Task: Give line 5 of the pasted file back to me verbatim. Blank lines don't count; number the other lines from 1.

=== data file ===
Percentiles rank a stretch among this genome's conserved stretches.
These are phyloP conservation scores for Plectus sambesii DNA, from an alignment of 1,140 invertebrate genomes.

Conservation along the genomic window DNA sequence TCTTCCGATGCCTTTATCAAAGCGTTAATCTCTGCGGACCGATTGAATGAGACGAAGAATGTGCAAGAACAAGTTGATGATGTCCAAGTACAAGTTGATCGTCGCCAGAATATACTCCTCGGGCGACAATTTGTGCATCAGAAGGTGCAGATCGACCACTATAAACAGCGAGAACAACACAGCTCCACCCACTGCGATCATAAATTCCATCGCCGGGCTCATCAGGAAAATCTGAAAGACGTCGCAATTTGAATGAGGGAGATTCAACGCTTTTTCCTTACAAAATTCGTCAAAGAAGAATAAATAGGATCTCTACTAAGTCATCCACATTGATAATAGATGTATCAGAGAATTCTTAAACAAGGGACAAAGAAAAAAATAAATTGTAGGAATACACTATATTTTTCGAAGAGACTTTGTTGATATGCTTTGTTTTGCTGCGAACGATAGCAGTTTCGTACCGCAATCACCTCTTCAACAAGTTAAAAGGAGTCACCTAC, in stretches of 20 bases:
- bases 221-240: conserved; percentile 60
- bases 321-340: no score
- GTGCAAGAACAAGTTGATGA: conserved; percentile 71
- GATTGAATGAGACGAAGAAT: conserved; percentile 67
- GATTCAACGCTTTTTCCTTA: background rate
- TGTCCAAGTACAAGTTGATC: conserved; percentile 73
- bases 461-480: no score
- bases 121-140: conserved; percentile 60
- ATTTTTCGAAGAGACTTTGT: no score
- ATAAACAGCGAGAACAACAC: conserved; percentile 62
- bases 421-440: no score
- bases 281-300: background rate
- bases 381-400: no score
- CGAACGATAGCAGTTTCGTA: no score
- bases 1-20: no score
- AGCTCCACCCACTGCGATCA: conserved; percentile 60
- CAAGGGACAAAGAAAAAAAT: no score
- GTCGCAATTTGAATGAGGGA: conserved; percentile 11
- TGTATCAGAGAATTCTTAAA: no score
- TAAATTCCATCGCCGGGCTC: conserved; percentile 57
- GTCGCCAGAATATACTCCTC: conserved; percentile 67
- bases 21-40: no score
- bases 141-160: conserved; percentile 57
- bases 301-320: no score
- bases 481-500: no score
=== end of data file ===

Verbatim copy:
- bases 321-340: no score